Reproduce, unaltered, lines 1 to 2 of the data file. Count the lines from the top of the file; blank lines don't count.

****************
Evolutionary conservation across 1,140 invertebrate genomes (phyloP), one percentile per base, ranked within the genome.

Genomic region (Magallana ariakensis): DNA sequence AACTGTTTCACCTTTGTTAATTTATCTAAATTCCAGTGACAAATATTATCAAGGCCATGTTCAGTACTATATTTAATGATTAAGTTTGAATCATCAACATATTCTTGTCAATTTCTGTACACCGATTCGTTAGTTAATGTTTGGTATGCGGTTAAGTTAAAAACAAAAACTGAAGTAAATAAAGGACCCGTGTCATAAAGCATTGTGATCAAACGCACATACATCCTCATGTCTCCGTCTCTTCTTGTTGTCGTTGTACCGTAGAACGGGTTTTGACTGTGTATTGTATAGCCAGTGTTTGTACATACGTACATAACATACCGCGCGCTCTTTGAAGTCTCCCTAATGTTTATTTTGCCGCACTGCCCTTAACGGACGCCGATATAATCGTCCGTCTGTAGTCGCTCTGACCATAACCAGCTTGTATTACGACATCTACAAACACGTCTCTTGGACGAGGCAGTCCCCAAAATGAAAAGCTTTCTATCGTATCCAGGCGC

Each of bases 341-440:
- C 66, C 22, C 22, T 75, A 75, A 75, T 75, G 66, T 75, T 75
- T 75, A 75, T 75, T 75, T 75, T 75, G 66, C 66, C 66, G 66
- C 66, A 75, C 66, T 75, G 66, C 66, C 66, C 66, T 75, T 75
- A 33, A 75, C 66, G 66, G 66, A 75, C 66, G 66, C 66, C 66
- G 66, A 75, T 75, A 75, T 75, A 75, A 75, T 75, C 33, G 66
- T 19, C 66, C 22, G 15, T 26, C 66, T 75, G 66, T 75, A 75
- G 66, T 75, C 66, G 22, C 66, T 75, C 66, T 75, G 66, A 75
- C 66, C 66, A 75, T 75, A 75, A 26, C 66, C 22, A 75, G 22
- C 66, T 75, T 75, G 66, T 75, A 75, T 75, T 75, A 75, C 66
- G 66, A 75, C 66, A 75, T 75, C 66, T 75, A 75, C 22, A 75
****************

Evolutionary conservation across 1,140 invertebrate genomes (phyloP), one percentile per base, ranked within the genome.

Genomic region (Magallana ariakensis): DNA sequence AACTGTTTCACCTTTGTTAATTTATCTAAATTCCAGTGACAAATATTATCAAGGCCATGTTCAGTACTATATTTAATGATTAAGTTTGAATCATCAACATATTCTTGTCAATTTCTGTACACCGATTCGTTAGTTAATGTTTGGTATGCGGTTAAGTTAAAAACAAAAACTGAAGTAAATAAAGGACCCGTGTCATAAAGCATTGTGATCAAACGCACATACATCCTCATGTCTCCGTCTCTTCTTGTTGTCGTTGTACCGTAGAACGGGTTTTGACTGTGTATTGTATAGCCAGTGTTTGTACATACGTACATAACATACCGCGCGCTCTTTGAAGTCTCCCTAATGTTTATTTTGCCGCACTGCCCTTAACGGACGCCGATATAATCGTCCGTCTGTAGTCGCTCTGACCATAACCAGCTTGTATTACGACATCTACAAACACGTCTCTTGGACGAGGCAGTCCCCAAAATGAAAAGCTTTCTATCGTATCCAGGCGC